The @garton_jules and #godello at such a nice place #tenutasalvaterra

Tenute Salvaterra Ripasso Valpolicella Classico Superiore DOC 2013, Veneto, Italy (Winery, WineAlign)

The closest of cousins to the Valpolicella Classico, from a different vintage but similar in styling. Reductive and silky in texture, with the dried grapes addition adding layers of impression and compression. Acidity is neither tough nor linear and while it is present, its support is a lift, not a distraction. Drink 2016-2018.  Tasted September 2016

Santa Sofia Ripasso Valpolicella Classico Superiore DOC 2013, Veneto, Italy (Agent, $27.95, WineAlign)

The Ripasso 2013 is 70 per cent corvina and corvinone plus (30) rondinella, of no dried grapes, only secondary fermentation with amarone grape skins, simply and originally Ripasso. “Many Ripasso are like the small brother of Amarone,” explains proprietor Giancarlo Begnoni, “but in our case Ripasso is the big brother of Valpolicella Superiore.” Something added, augmented, not taken away. Aged only in old (up to 30 years) old (Slavonian) oak barrels. This is completely new and yet so very old, modern but ancient. The great dichotomy built through slow evolved structure. Tense, terse, direct, liquid yellow tufo rock with red citrus, pomegranate and the most refined tonic. More structure than so many but less freshness than some for sure. Superiore speaks only to the appellative minimum content plus context and speaks nothing to structure. That changes in the stylistic hand of Novaia. Drink 2017-2020.  Tasted September 2016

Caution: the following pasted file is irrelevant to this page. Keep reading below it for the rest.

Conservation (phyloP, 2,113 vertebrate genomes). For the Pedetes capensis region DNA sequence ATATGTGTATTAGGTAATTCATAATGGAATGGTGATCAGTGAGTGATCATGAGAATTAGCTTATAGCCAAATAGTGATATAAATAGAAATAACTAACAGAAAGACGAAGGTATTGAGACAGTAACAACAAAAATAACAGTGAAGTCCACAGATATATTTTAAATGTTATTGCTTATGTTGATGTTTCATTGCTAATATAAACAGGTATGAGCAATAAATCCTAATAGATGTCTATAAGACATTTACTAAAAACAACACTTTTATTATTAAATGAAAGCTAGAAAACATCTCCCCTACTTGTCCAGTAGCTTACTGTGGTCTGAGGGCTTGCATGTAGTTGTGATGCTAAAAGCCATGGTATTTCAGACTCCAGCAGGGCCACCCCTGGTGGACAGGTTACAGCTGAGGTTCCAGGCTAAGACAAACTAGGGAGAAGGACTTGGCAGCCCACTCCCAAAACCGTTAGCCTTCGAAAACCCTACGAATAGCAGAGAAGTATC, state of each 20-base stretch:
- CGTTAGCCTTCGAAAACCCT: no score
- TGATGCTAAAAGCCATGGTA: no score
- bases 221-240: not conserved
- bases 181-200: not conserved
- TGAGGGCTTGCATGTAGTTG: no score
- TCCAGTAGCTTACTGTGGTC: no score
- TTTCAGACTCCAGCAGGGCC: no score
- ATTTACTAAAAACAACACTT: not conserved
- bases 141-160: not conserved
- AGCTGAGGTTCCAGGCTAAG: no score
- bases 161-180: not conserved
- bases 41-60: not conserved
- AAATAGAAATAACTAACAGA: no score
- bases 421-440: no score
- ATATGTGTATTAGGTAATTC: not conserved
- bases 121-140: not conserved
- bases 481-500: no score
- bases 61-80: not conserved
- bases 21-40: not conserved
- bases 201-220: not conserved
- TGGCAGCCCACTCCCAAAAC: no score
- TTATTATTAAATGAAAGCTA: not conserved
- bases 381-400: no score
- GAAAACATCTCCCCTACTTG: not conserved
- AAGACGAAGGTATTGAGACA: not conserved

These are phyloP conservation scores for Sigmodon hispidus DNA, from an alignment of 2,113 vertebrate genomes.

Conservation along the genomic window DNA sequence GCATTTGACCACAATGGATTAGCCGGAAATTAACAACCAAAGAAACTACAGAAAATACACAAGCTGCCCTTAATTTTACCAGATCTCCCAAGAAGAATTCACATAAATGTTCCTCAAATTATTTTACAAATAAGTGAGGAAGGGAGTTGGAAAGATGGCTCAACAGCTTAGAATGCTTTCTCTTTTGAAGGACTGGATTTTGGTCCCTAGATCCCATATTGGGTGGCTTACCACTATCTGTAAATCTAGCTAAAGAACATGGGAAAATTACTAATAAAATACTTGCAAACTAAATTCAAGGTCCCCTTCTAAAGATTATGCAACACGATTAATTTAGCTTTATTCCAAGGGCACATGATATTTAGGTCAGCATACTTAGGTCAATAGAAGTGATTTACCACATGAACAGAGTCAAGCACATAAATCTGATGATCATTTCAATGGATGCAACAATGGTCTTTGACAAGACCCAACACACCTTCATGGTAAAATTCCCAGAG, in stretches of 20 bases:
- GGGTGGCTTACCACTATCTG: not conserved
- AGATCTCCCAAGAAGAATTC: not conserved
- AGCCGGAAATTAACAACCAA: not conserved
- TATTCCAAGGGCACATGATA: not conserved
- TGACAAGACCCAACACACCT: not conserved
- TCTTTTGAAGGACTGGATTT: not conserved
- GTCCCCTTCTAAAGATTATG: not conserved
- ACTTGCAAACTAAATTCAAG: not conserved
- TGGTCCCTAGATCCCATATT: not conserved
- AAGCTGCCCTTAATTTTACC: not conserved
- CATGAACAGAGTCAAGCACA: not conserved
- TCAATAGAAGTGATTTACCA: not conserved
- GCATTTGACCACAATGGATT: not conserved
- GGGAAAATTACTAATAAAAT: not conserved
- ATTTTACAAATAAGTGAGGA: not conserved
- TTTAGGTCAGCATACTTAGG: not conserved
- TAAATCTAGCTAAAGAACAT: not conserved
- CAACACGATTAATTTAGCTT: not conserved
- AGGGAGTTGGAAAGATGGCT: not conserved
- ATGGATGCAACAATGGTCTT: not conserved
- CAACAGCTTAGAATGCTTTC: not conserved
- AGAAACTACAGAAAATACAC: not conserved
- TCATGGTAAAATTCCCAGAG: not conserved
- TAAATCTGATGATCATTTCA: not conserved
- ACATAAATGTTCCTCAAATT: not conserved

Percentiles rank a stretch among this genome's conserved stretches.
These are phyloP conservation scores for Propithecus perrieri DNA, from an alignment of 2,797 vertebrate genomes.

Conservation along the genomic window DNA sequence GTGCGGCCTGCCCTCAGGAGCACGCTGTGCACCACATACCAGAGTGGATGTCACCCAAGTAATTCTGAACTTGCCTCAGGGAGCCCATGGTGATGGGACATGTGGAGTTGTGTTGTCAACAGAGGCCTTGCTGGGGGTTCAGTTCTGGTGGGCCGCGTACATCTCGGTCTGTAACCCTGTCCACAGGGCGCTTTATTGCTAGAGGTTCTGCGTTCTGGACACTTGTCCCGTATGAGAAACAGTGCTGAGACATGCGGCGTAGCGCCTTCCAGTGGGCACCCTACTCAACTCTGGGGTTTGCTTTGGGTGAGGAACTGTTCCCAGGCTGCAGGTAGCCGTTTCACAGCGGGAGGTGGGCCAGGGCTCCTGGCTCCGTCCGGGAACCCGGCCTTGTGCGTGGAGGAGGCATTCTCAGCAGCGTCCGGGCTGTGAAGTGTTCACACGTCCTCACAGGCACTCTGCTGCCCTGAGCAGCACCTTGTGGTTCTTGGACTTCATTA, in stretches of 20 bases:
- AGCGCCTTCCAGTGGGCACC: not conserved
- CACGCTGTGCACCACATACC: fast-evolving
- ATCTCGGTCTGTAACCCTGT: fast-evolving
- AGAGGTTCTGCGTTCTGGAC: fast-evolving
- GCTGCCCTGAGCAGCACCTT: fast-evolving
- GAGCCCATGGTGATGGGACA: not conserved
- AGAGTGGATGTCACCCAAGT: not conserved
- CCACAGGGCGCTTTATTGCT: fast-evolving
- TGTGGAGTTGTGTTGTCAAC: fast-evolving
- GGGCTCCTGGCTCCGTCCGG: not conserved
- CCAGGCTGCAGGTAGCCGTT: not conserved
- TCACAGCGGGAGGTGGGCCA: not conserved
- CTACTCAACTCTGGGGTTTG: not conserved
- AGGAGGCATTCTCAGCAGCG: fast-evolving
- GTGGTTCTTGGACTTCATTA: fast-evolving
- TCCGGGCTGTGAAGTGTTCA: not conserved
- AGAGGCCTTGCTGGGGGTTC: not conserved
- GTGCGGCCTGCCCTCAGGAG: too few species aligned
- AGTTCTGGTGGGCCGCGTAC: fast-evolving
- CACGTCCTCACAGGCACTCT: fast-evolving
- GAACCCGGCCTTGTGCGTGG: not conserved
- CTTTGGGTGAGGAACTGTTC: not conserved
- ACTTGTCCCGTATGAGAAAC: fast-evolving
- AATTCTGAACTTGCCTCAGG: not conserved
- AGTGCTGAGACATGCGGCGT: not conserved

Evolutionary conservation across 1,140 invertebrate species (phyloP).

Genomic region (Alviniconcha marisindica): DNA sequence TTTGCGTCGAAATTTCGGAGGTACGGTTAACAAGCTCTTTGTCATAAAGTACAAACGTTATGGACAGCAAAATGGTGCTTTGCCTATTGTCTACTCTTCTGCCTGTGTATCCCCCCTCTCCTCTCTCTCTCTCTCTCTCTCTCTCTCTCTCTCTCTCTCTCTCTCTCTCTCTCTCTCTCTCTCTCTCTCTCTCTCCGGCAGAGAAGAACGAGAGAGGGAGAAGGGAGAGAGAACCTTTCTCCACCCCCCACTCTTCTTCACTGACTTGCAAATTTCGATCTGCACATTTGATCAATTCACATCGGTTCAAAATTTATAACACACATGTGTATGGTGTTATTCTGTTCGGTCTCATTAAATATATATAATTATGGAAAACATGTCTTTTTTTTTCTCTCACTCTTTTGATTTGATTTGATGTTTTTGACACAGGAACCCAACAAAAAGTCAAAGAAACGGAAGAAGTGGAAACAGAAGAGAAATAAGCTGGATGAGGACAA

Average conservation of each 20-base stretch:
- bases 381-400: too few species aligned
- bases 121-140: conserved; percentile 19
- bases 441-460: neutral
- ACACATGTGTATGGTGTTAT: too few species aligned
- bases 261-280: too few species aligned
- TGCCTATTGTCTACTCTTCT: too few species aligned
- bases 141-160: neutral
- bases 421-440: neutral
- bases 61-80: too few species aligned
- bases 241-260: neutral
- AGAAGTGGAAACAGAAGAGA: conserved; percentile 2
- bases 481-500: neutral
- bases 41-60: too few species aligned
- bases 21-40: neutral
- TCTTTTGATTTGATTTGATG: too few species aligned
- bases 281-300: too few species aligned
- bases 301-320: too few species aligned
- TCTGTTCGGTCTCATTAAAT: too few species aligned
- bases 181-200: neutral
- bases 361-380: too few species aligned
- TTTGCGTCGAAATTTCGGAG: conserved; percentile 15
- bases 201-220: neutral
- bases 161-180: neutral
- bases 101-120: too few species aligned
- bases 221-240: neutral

Andrea Sartori and our Lauren Hall

Sartori Ripasso Valpolicella Classico Superiore DOC Valdimezzo 2014, Veneto, Italy (Agent, $17.95, WineAlign)

Sartori’s Ripasso Valdimezzo is a blend of corvina (60 per cent), corvinone (20), rondinella (15) and croatina (five) in a mix of medium and large format oak casks. The deep mahogany wainscotting and black cherry notation is recognized for aligning house style clarity though the acidity and the vital tonality are elevated. The purple to black plum fruit controls the depth. Really high acidity. Drink 2016-2019.  Tasted September 2016

Old school indeed @dobianchi @tenutapieve #gaetanobertani #classico

Tenuta Santa Maria Ripasso Valpolicella Classico Superiore DOC 2014, Veneto, Italy (WineryWineAlign)

Some vibrant bright red fruit bridging fresh to dried, right on that line. The kind of Ripasso that feigns fortified when it really isn’t that way at all. Lots of spice and once again the liqueur like old school, old barrel aged tempranillo or sangiovese but here on the fresher side. Plush texture and tannin. Very solid for a 2014 and not so dry, with 8 g/L RS. Drink 2016-2020.  Tasted September 2016